Is the glass half full or half empty? You can argue that it is half full because the so called ‘pure tones’ as introduced in the previous post work perfectly for making a four dimensional Fourier series based on the 4D complex numbers. The glass is half empty because I started this Fourier stuff more or less in order to get some real world applications done, but 1 dimensional signals like a sound fragment do not reconstruct properly.
Why do they not reconstruct properly? Well often you need to take the sum or the difference of a 4D complex number Z and it’s conjugate that I write as Z* (because I cannot do ‘overline’ in this text mode). But the sum or the difference of such 4D numbers removes only the real part or the second imaginary part. The first and third imaginary parts stay in this sum or difference, this stuff is what makes the reconstruction of a signal s(t) going wrong.
Yet I was not crazy, as far as the reconstruction works it does it more or less as expected only you get only half of the signal reconstructed. That is not that worse but the garbage that enters the reconstruction is what makes this kind of making a 4D Fourier series something that will never have any practical benefit. But again does that mean the glass is half empty?
I remember that a long time ago in something like 1991 or 1992 I had found the product of a 3D complex number X and it’s conjugate X*. My naive idea was that this should only give the unit sphere in 3D space, but this product that also two imaginary components that I considered garbage at the time. Back in the time, it was just before the internet era, I could not know that this ‘garbage’ was actually the equation of a cone. And if you intersect this cone with the unit sphere in the space of 3D complex numbers, you get the 3D exponential circle. So it wasn’t garbage, it was the main prize in 3D complex number theory.
Back in the time in 1991 it was stuped from me to expect the 3D complex numbers would behave ‘just like’ the two dimensional complex numbers from the complex plane. May be in this year 2020 I am making the same mistake again by expecting a 4D kind of Fourier series must behave ‘the same’ as those defined on the real line (the original Joseph Fourier proposal) and the more advanced version from the complex plane.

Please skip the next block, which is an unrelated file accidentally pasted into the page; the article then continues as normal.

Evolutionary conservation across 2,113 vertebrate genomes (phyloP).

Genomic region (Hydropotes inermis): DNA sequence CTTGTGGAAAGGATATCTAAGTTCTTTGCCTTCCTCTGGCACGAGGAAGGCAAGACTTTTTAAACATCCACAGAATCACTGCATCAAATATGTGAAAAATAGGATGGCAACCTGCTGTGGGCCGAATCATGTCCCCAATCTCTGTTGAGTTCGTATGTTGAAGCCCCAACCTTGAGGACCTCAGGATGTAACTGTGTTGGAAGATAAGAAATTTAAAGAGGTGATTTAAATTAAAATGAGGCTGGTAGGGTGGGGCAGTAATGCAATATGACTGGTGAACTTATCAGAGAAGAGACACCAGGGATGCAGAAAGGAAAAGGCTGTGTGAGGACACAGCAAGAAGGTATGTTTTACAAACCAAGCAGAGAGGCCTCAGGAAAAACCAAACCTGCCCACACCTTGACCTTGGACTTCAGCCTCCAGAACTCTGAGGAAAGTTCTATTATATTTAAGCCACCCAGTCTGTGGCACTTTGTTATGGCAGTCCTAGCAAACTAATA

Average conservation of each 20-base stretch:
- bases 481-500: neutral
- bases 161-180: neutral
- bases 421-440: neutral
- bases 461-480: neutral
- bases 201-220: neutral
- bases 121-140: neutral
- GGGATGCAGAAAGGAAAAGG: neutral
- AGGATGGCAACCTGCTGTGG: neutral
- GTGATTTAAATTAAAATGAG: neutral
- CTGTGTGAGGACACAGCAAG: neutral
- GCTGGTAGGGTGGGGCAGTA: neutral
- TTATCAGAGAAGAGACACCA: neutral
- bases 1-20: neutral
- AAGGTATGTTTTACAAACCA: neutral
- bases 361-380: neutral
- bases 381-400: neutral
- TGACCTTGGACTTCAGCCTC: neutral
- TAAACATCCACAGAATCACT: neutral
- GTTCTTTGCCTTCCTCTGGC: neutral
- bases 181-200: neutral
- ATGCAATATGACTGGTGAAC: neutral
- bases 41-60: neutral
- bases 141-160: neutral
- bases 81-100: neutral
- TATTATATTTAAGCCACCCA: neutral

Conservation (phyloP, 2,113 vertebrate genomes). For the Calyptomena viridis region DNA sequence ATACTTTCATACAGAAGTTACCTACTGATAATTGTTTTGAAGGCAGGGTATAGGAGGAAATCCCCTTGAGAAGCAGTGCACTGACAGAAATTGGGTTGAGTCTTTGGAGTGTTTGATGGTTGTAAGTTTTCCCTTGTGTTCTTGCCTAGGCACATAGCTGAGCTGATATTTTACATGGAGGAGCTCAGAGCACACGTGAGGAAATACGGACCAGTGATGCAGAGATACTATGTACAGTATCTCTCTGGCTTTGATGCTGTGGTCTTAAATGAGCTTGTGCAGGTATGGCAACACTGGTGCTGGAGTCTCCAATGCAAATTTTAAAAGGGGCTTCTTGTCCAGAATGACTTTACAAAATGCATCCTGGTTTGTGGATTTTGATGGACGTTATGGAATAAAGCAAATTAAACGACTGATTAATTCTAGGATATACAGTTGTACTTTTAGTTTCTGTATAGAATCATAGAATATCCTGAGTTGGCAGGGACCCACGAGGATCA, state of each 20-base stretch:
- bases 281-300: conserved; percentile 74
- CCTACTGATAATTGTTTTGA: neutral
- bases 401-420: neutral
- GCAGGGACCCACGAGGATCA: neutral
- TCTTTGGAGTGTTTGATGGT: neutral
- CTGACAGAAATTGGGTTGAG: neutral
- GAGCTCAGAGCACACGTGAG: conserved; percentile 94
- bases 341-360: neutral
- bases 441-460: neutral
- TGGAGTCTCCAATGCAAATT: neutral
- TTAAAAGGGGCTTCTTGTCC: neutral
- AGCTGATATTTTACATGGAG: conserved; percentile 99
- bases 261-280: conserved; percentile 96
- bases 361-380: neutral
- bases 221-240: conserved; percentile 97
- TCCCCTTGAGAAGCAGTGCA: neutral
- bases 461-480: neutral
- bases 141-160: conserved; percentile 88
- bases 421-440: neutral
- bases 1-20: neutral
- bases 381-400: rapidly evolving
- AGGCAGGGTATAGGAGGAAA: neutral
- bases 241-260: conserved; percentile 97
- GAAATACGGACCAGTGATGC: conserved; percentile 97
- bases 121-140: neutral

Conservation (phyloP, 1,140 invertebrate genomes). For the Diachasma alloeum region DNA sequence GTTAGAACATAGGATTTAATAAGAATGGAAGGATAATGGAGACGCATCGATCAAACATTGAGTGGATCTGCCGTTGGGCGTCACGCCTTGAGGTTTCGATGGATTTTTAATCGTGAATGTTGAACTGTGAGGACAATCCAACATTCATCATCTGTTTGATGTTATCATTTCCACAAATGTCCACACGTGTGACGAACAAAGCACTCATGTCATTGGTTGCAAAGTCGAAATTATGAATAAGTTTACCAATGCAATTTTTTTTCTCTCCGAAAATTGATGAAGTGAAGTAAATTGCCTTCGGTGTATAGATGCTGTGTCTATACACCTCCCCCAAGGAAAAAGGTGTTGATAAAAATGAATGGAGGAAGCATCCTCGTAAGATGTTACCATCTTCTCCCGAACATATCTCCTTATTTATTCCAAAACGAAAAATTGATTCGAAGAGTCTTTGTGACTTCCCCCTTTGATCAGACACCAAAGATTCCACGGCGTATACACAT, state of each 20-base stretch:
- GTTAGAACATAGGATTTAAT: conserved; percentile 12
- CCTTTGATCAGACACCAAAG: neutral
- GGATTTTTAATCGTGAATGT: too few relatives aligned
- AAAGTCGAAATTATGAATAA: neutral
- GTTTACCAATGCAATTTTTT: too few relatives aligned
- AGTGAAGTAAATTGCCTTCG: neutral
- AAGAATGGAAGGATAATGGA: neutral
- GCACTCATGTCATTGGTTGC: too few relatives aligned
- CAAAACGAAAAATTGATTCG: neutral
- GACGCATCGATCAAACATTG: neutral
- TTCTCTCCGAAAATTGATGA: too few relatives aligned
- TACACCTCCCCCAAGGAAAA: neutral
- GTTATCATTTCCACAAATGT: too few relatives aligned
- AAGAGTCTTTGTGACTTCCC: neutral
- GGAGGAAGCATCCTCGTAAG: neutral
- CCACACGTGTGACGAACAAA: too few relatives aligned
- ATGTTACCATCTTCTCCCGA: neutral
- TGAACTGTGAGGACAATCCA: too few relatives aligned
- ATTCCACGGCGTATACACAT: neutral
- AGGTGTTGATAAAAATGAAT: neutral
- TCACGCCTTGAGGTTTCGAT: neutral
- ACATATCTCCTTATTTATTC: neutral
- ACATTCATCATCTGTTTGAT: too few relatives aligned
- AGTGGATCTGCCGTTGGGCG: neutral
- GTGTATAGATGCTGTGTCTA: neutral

With the 4D Dirichlet kernel just like with the 2D Dirichlet kernel from the complex plane, you must take the difference of a number and it’s conjugate. In the complex plane this makes the real component zero and this difference is just an imaginary number. The 2D Dirichlet kernel is the quotient of two such imaginary numbers and as such it is always a real number. For the 4D Dirichlet kernel stuff is not that easy but for me it was surprising that you can show relatively easy the 4D Dirichlet kernel has to be a ‘self conjugate’ number. That means Z = Z* (on the complex plane when you have a number z such that z = z* it means it is a real number).
This post is 8 pictures long, 7 of them have the standard size of 55×775 pixels but I had to make one picture both a bit more broad and higher in order to get the math fitting in it. Ok, let’s upload the math pictures with the stuff around the 4D Dirichlet kernel.
Ok, credits have to go to where that is deserved. I remember that back in the time like in 1990 I found it relatively hard to calculate the 2D Dirichlet kernel. It took me over 15 or 20 minutes but again: that was before the internet era. Yet at present day I was all so simple and why was that? That is because there is a nice Youtube video doing the easy stuff, it is from ‘Flameable math’:
May be at the end I can say the glass is half full because now this reconstruction stuff does not work properly, luckily I do not have to construct the Fejer kernel for 4D complex numbers…
Ok, let’s call it a day and let me end this post.